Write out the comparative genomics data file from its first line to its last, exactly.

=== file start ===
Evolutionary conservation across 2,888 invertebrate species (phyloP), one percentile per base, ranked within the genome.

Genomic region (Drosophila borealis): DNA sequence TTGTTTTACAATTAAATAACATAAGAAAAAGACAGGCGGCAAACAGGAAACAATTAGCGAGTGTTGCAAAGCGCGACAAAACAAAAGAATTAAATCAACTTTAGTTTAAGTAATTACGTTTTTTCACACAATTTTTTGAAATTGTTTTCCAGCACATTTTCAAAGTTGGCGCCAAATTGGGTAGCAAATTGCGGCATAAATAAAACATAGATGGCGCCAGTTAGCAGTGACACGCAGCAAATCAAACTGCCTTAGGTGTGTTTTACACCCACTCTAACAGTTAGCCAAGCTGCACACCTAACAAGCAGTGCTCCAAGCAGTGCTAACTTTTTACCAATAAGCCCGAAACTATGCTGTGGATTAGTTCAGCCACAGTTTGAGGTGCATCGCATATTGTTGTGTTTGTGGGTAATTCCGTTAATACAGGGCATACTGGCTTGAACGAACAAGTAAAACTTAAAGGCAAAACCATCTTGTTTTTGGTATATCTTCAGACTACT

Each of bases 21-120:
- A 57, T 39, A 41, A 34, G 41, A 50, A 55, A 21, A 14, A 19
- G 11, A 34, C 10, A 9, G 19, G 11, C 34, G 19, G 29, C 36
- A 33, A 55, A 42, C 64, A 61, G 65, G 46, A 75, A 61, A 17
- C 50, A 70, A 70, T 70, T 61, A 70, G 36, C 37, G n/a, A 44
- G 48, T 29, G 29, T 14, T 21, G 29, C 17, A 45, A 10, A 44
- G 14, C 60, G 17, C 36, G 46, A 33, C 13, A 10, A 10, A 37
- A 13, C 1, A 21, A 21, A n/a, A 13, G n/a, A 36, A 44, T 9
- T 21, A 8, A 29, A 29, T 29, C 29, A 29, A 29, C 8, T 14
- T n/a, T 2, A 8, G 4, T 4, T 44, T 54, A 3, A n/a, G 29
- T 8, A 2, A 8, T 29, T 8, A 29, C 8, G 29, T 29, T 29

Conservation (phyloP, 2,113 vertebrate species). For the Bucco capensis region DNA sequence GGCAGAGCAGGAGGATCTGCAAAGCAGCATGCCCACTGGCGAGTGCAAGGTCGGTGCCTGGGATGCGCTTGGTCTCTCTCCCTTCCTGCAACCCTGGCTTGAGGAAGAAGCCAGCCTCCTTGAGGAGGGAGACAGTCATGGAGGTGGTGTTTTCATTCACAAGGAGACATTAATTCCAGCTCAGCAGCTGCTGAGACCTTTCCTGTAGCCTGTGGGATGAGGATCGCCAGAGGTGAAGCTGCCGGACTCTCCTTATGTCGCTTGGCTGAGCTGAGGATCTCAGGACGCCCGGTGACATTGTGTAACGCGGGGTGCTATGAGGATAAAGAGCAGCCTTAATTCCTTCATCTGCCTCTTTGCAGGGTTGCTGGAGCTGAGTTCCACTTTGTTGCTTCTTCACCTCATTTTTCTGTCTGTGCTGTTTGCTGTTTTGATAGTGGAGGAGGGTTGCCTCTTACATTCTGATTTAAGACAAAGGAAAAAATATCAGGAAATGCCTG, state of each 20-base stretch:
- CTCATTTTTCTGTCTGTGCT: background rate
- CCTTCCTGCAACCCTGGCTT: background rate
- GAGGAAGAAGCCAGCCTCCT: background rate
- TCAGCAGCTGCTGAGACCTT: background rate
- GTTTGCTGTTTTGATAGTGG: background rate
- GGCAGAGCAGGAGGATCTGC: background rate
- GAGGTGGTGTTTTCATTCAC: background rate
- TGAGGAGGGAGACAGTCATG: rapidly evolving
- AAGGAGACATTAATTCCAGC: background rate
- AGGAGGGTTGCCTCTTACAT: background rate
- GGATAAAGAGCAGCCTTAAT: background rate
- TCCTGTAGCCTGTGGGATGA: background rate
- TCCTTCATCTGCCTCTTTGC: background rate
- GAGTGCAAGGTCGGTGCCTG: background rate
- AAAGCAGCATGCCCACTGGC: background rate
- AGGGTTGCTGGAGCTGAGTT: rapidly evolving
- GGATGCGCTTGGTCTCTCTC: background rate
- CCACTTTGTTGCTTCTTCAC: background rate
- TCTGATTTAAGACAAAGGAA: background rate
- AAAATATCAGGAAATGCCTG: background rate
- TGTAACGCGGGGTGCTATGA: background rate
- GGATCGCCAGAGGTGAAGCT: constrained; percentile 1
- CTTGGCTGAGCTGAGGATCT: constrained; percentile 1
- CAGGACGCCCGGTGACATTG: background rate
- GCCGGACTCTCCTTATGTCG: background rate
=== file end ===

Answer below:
Evolutionary conservation across 2,888 invertebrate species (phyloP), one percentile per base, ranked within the genome.

Genomic region (Drosophila borealis): DNA sequence TTGTTTTACAATTAAATAACATAAGAAAAAGACAGGCGGCAAACAGGAAACAATTAGCGAGTGTTGCAAAGCGCGACAAAACAAAAGAATTAAATCAACTTTAGTTTAAGTAATTACGTTTTTTCACACAATTTTTTGAAATTGTTTTCCAGCACATTTTCAAAGTTGGCGCCAAATTGGGTAGCAAATTGCGGCATAAATAAAACATAGATGGCGCCAGTTAGCAGTGACACGCAGCAAATCAAACTGCCTTAGGTGTGTTTTACACCCACTCTAACAGTTAGCCAAGCTGCACACCTAACAAGCAGTGCTCCAAGCAGTGCTAACTTTTTACCAATAAGCCCGAAACTATGCTGTGGATTAGTTCAGCCACAGTTTGAGGTGCATCGCATATTGTTGTGTTTGTGGGTAATTCCGTTAATACAGGGCATACTGGCTTGAACGAACAAGTAAAACTTAAAGGCAAAACCATCTTGTTTTTGGTATATCTTCAGACTACT

Each of bases 21-120:
- A 57, T 39, A 41, A 34, G 41, A 50, A 55, A 21, A 14, A 19
- G 11, A 34, C 10, A 9, G 19, G 11, C 34, G 19, G 29, C 36
- A 33, A 55, A 42, C 64, A 61, G 65, G 46, A 75, A 61, A 17
- C 50, A 70, A 70, T 70, T 61, A 70, G 36, C 37, G n/a, A 44
- G 48, T 29, G 29, T 14, T 21, G 29, C 17, A 45, A 10, A 44
- G 14, C 60, G 17, C 36, G 46, A 33, C 13, A 10, A 10, A 37
- A 13, C 1, A 21, A 21, A n/a, A 13, G n/a, A 36, A 44, T 9
- T 21, A 8, A 29, A 29, T 29, C 29, A 29, A 29, C 8, T 14
- T n/a, T 2, A 8, G 4, T 4, T 44, T 54, A 3, A n/a, G 29
- T 8, A 2, A 8, T 29, T 8, A 29, C 8, G 29, T 29, T 29

Conservation (phyloP, 2,113 vertebrate species). For the Bucco capensis region DNA sequence GGCAGAGCAGGAGGATCTGCAAAGCAGCATGCCCACTGGCGAGTGCAAGGTCGGTGCCTGGGATGCGCTTGGTCTCTCTCCCTTCCTGCAACCCTGGCTTGAGGAAGAAGCCAGCCTCCTTGAGGAGGGAGACAGTCATGGAGGTGGTGTTTTCATTCACAAGGAGACATTAATTCCAGCTCAGCAGCTGCTGAGACCTTTCCTGTAGCCTGTGGGATGAGGATCGCCAGAGGTGAAGCTGCCGGACTCTCCTTATGTCGCTTGGCTGAGCTGAGGATCTCAGGACGCCCGGTGACATTGTGTAACGCGGGGTGCTATGAGGATAAAGAGCAGCCTTAATTCCTTCATCTGCCTCTTTGCAGGGTTGCTGGAGCTGAGTTCCACTTTGTTGCTTCTTCACCTCATTTTTCTGTCTGTGCTGTTTGCTGTTTTGATAGTGGAGGAGGGTTGCCTCTTACATTCTGATTTAAGACAAAGGAAAAAATATCAGGAAATGCCTG, state of each 20-base stretch:
- CTCATTTTTCTGTCTGTGCT: background rate
- CCTTCCTGCAACCCTGGCTT: background rate
- GAGGAAGAAGCCAGCCTCCT: background rate
- TCAGCAGCTGCTGAGACCTT: background rate
- GTTTGCTGTTTTGATAGTGG: background rate
- GGCAGAGCAGGAGGATCTGC: background rate
- GAGGTGGTGTTTTCATTCAC: background rate
- TGAGGAGGGAGACAGTCATG: rapidly evolving
- AAGGAGACATTAATTCCAGC: background rate
- AGGAGGGTTGCCTCTTACAT: background rate
- GGATAAAGAGCAGCCTTAAT: background rate
- TCCTGTAGCCTGTGGGATGA: background rate
- TCCTTCATCTGCCTCTTTGC: background rate
- GAGTGCAAGGTCGGTGCCTG: background rate
- AAAGCAGCATGCCCACTGGC: background rate
- AGGGTTGCTGGAGCTGAGTT: rapidly evolving
- GGATGCGCTTGGTCTCTCTC: background rate
- CCACTTTGTTGCTTCTTCAC: background rate
- TCTGATTTAAGACAAAGGAA: background rate
- AAAATATCAGGAAATGCCTG: background rate
- TGTAACGCGGGGTGCTATGA: background rate
- GGATCGCCAGAGGTGAAGCT: constrained; percentile 1
- CTTGGCTGAGCTGAGGATCT: constrained; percentile 1
- CAGGACGCCCGGTGACATTG: background rate
- GCCGGACTCTCCTTATGTCG: background rate